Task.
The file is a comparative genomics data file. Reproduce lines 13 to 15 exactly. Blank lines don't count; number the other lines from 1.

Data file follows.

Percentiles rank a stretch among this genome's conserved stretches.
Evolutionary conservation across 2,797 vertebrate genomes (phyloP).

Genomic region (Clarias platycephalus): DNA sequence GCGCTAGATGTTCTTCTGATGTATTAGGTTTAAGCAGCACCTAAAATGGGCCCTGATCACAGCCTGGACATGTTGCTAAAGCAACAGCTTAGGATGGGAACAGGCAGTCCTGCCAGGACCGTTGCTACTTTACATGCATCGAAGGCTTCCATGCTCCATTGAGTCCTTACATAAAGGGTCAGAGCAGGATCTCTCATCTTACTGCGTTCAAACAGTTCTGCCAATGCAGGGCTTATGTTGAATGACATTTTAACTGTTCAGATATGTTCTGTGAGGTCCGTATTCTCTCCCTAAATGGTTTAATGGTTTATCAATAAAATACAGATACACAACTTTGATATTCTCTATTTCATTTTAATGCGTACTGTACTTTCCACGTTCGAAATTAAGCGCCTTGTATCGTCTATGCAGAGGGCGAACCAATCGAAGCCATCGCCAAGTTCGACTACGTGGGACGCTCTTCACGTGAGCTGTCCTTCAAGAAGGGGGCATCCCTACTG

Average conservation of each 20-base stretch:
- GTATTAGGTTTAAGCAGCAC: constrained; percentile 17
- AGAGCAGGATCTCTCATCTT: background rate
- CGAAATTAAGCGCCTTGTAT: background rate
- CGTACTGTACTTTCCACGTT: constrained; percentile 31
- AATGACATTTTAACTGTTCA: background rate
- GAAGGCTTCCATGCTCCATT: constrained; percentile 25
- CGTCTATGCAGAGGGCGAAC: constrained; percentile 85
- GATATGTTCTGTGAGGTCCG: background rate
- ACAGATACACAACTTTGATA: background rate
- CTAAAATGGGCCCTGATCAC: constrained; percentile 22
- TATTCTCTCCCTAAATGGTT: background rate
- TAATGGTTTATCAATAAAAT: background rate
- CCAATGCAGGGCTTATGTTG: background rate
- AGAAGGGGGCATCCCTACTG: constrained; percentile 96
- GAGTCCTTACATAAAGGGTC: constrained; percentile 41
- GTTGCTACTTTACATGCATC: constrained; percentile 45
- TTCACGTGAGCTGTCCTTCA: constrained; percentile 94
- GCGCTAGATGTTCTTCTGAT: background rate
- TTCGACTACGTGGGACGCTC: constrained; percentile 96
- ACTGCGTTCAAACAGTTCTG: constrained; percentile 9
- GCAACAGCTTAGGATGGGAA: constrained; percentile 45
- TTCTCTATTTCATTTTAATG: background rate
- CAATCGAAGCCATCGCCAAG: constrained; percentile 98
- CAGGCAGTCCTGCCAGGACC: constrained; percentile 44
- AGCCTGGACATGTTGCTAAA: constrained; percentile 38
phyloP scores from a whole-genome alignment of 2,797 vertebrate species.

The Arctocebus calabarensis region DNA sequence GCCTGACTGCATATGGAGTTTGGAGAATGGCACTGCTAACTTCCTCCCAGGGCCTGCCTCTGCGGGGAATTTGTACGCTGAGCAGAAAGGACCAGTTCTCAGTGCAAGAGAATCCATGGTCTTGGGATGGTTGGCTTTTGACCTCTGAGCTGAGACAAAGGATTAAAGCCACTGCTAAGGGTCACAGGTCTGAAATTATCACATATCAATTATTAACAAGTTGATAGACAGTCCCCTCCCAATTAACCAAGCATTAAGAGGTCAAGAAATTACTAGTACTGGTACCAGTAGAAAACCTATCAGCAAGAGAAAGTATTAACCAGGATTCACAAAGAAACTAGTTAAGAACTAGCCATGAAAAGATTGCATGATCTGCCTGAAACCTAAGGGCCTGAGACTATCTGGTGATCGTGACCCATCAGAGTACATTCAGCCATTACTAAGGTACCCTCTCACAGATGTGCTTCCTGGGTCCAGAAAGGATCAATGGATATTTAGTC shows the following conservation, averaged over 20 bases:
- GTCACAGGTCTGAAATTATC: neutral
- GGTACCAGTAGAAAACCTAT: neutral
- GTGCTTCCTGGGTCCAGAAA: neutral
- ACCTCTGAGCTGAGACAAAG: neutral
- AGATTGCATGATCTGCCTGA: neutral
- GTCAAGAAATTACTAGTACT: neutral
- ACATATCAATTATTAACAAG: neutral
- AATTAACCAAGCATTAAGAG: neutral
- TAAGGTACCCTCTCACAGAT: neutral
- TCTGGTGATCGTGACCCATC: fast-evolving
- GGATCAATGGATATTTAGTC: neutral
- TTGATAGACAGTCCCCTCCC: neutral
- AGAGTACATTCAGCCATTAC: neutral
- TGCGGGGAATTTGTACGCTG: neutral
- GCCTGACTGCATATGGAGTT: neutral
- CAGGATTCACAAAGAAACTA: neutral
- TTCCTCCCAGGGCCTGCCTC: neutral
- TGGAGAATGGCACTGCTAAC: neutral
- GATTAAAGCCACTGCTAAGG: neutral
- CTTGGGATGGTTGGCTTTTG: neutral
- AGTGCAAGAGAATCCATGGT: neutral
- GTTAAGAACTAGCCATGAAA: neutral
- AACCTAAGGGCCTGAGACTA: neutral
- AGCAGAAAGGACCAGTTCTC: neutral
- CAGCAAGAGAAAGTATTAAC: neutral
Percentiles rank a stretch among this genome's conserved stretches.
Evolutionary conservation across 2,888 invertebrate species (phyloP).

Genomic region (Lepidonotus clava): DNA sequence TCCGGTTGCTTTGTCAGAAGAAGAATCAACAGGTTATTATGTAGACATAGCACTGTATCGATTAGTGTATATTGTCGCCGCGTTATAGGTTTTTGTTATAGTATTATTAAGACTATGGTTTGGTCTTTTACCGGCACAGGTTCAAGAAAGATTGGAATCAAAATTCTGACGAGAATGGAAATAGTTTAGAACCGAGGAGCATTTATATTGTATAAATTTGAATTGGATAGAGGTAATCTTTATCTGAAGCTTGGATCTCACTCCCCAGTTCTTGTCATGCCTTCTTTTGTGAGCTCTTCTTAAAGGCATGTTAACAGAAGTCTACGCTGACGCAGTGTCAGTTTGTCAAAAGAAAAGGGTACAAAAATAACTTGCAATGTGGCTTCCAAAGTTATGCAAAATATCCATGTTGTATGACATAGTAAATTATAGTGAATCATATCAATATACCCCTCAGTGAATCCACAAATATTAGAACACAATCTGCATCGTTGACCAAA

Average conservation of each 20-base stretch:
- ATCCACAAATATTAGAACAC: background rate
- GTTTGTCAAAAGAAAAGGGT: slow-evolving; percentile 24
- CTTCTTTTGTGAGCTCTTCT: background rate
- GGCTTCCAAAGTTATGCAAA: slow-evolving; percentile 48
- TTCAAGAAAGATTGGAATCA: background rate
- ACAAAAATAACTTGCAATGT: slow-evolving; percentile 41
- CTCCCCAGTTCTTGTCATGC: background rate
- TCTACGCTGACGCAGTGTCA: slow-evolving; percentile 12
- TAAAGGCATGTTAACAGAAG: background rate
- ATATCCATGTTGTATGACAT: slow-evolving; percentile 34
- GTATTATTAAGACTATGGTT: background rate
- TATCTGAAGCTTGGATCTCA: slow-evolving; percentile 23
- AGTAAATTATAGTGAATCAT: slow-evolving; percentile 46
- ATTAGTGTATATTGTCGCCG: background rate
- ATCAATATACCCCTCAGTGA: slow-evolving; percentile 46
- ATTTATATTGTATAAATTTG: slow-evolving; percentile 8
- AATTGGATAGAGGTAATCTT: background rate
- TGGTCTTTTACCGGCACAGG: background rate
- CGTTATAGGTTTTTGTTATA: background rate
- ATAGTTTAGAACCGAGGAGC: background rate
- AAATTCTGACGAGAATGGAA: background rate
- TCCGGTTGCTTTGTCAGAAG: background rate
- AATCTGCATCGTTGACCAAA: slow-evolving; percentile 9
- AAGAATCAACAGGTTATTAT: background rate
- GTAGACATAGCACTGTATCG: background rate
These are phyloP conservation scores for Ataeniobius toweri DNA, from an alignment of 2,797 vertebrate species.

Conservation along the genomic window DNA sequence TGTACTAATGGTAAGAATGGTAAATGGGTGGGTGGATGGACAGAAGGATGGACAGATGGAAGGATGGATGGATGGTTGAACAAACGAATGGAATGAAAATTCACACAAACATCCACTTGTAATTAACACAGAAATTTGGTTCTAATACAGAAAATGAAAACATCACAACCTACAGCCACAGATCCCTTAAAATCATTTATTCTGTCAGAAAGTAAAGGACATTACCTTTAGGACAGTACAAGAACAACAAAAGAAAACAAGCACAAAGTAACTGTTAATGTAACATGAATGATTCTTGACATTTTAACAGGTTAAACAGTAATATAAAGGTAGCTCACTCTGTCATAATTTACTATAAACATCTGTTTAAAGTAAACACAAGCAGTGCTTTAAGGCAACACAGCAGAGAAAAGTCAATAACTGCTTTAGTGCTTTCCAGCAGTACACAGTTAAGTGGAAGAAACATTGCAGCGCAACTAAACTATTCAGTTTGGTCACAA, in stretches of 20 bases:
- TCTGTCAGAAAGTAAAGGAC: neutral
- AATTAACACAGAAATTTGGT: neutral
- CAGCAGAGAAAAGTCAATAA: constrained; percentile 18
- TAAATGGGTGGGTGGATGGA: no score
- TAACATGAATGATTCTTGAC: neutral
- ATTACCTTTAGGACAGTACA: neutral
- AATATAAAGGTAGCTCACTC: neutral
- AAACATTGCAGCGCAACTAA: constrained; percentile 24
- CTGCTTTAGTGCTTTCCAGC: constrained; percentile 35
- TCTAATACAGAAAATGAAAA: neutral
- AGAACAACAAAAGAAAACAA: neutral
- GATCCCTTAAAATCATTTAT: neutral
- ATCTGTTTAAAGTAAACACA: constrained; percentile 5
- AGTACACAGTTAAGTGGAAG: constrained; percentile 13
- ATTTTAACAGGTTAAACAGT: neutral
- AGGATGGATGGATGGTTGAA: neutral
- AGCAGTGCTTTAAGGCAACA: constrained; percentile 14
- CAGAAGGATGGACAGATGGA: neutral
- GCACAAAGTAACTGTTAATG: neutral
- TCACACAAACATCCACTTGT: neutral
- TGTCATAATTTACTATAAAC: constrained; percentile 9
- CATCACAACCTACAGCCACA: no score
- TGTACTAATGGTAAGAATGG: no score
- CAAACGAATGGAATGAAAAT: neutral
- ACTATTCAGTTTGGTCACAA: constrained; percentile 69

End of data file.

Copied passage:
- ACAGATACACAACTTTGATA: background rate
- CTAAAATGGGCCCTGATCAC: constrained; percentile 22
- TATTCTCTCCCTAAATGGTT: background rate